"It's really amazing," said Carl Tobias, a law professor at the University of Richmond who wrote about the increasing diversity on the federal bench during Obama's administration in an article in the Washington University Law Review. "Obama has nominated as many as were sitting on the bench when he was inaugurated."

For more than 140 years, there were no females or minorities among the nation's federal judges.

The first female federal appellate judge was Florence Allen, who gained her seat on the 6th U.S. Circuit Court of Appeals in 1934. The first female U.S. District Court judge was Burnita Shelton Matthews, who took the bench in Washington, D.C., in 1950. William Henry Hastie Jr. was the first African-American U.S. District Court judge, sitting in the Virgin Islands in 1937 before being elevated to the 3rd U.S. Circuit Court of Appeals in 1949.

Reynaldo G. Garza became the first Hispanic federal judge when he was appointed to the U.S. District Court in Texas in 1961, and Herbert Choy became the first Asian-American federal judge when he was appointed to the 9th U.S. Circuit Court of Appeals in 1971.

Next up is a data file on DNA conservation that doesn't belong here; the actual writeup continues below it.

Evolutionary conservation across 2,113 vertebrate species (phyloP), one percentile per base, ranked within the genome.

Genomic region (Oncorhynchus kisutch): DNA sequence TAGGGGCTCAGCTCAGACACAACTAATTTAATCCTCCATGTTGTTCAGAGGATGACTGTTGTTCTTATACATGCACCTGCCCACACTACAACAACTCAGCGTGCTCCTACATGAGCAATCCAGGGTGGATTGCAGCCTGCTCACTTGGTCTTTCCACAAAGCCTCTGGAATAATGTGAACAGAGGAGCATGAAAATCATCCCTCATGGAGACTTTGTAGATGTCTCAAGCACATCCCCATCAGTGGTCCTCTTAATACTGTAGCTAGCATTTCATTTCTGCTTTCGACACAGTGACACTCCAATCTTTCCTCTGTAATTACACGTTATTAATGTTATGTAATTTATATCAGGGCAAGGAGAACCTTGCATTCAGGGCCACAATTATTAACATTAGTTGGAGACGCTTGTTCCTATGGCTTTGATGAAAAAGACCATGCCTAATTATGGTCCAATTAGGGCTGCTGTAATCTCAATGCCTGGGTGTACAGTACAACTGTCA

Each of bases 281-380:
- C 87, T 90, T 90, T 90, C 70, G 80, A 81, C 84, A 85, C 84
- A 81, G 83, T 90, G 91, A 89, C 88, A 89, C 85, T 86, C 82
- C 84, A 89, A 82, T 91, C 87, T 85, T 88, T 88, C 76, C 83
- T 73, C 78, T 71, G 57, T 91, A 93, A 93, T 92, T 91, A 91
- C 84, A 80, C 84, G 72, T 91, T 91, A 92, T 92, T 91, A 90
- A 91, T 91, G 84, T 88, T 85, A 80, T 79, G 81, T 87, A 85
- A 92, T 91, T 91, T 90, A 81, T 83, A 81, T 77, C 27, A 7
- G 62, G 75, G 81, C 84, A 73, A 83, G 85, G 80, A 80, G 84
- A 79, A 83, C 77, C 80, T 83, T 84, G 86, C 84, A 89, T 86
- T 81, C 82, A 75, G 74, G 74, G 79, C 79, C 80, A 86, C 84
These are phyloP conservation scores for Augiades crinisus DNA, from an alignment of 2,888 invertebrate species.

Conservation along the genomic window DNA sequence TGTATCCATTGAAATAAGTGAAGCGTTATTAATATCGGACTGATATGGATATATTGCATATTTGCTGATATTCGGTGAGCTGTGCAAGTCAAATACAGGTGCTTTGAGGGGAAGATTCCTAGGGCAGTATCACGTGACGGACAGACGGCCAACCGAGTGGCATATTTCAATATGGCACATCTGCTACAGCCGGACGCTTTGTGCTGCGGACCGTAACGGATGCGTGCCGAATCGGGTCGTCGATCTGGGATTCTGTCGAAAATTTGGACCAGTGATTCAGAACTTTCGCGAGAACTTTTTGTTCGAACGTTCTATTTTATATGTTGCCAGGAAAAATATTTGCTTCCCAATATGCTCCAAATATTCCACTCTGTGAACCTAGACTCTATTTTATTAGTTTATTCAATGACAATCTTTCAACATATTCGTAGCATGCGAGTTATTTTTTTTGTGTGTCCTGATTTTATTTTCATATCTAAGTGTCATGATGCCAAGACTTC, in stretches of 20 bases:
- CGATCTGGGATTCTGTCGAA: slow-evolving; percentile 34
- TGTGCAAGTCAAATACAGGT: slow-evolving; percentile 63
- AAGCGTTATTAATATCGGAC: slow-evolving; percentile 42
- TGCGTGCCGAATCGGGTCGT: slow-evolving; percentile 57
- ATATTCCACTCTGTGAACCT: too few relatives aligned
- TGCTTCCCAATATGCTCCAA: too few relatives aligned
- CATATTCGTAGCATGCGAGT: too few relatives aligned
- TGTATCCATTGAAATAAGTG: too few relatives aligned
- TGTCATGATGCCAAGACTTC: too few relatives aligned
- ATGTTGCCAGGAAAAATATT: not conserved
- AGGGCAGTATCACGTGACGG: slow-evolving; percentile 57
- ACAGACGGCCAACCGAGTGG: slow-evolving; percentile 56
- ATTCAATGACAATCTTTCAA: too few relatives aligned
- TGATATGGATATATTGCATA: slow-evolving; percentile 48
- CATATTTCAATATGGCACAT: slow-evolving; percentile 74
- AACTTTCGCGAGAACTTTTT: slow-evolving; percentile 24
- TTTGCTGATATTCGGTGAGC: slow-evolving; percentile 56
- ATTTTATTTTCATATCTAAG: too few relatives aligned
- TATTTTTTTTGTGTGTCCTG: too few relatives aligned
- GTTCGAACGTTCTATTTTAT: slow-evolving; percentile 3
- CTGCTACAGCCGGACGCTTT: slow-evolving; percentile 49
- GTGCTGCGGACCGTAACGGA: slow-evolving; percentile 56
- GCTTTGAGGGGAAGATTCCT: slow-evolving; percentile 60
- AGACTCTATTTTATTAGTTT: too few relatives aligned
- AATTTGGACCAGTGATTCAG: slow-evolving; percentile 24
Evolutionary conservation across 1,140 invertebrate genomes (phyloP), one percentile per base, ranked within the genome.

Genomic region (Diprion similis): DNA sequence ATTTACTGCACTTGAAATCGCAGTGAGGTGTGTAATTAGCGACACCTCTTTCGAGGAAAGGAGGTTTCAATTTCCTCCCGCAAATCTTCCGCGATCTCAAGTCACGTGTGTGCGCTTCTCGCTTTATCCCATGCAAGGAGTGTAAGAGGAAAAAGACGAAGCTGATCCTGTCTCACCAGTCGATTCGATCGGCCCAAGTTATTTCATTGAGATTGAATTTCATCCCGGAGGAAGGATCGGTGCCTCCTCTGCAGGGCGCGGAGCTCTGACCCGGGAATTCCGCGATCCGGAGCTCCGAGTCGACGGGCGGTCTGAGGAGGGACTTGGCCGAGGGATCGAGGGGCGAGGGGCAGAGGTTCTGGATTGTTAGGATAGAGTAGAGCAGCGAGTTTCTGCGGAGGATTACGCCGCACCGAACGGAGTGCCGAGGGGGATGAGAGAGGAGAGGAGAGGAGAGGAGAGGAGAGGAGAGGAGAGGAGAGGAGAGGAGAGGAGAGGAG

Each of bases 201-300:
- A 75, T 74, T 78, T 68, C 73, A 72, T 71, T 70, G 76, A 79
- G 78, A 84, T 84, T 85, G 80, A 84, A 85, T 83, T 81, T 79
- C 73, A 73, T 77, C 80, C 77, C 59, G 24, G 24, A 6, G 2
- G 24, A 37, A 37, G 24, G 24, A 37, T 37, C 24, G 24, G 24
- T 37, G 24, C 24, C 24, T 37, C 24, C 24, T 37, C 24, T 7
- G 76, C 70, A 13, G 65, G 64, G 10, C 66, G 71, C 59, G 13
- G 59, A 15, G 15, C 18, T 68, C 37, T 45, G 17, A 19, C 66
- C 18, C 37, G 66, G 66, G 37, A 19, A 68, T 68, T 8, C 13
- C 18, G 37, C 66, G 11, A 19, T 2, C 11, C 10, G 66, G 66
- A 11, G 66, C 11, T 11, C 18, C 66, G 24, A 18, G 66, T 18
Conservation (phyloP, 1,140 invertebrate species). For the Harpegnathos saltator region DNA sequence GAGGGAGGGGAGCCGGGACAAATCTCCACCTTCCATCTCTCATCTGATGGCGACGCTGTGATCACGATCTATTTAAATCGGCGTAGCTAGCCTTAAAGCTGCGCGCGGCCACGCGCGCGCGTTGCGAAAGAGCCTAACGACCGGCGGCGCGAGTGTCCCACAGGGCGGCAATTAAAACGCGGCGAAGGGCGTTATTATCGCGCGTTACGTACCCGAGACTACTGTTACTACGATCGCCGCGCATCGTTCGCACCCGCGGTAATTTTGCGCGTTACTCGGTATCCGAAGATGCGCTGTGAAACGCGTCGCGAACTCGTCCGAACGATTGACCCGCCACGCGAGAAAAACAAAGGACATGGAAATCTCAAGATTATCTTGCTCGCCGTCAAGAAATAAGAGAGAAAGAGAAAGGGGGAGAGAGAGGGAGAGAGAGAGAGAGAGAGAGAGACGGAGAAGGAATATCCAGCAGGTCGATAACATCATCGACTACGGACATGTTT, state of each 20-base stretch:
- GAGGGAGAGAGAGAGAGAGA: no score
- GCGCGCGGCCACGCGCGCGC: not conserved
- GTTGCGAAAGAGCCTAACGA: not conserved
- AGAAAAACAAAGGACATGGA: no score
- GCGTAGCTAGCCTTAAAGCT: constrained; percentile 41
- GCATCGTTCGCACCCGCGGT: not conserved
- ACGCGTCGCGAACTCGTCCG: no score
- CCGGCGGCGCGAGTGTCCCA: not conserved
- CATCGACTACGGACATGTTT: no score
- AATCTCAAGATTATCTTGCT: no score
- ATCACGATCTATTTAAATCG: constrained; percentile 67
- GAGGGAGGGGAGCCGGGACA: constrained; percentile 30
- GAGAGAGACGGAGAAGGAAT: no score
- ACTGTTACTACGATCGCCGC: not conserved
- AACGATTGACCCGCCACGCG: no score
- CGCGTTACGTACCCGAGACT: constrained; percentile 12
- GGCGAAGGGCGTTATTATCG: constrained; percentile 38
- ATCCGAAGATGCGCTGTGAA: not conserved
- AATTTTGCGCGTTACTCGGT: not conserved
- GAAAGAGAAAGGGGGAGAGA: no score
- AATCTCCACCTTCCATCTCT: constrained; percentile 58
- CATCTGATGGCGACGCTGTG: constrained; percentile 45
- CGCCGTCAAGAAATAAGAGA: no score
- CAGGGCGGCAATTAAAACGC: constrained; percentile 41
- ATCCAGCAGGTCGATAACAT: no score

Thurgood Marshall became the first African-American to serve on the Supreme Court in 1967, and Sandra Day O'Connor was the first woman to be elevated to the nation's highest court in 1981.

"I think it's always good to have diverse perspectives, whether it's gender, sexuality or ideology," Tobias said.

Those who track diversity on the federal bench are pleased with Obama's progress so far but want more voices from all of America's communities in the federal courts. Obama has nominated three other openly gay judicial nominees, as well as what would be the only active Native American on the federal bench, if Arvo Mikkanen is confirmed to a federal judgeship in Oklahoma.

"The more diverse the courts, the more confidence people have in our judicial system," said Nan Aron of the liberal Alliance for Justice. "Having a diverse judiciary also enriches the decision-making process."